As shoppers fulfill their gift lists, some retailers and major credit cards will offer them the opportunity to defer payment on their purchases, according to AP News.
The scoop: Many retailers are seeking to take advantage of American interest in this flexible financial option financed by Silicon Valley startups and major credit card companies. Outfits that use this plan are attracting new interest weekly. Major retailers like Wal-Mart and Target are incorporating “buy now, pay later” services both as short- and long-term payment options.
The stats: According to a September study by Accenture, roughly 6% of all dollars spent online will be on buy now, pay later programs by the end of the year. Consulting group McKinsey says that buy now, pay later startups siphoned between $8 billion and $10 billion in revenue from the traditional banking method.
Like layaway: Buy now, pay later is by no means a new concept. Retailers have administered fixed payments on big-ticket purchases for decades. Likewise, credit cards have offered this service. Rather than putting customers through the hassle of signing up for a credit card, however, retailers are adding direct financing options through third-party buy now, pay later programs like Affirm, Afterpay and PayPal at point-of-sale.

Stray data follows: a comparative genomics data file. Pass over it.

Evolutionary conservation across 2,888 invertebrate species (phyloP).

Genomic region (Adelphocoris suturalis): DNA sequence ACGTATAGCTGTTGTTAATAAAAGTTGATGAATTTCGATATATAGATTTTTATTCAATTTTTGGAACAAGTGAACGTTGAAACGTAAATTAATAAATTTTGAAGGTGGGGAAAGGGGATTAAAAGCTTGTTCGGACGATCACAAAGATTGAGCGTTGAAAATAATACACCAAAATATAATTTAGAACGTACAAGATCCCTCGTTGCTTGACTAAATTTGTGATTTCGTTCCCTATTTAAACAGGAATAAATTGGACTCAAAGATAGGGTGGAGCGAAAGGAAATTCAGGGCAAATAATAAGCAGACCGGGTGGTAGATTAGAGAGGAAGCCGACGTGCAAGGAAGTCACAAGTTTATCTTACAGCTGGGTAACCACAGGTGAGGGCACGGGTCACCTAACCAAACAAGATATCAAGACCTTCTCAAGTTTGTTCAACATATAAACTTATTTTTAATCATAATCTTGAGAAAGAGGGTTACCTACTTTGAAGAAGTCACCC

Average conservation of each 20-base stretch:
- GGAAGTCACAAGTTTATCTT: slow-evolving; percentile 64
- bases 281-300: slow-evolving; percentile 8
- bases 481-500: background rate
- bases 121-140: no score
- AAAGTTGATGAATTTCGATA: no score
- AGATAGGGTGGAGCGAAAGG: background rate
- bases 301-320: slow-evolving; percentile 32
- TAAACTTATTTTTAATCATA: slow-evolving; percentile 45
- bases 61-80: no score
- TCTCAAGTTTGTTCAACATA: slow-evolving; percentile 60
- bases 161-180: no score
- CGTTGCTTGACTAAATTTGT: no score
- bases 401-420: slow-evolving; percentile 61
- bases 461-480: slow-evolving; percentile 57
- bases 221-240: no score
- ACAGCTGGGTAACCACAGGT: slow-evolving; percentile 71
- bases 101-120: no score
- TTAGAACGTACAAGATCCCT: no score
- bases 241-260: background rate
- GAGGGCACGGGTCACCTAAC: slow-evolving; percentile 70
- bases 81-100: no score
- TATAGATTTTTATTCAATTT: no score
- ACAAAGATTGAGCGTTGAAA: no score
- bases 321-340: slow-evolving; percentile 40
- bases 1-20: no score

The perks: The plan is a financially healthier option for the budget-crunched, impulse shoppers and those with credit trauma, giving them the ability to phase out remuneration. Industry advocates suggest that it is preferable to credit cards in that payments are fixed. Accrued interest, usually less than standard rates, is stated upfront, encouraging people to settle their accounts more quickly. Some services, like Afterpay, may charge a late fee.
The politics: The House Financial Services Committee has gotten wind of the buzz created by buy now, pay later products. This week it held a hearing on the subject and encouraged the Consumer Financial Protection Bureau to keep an eye on the industry’s growth.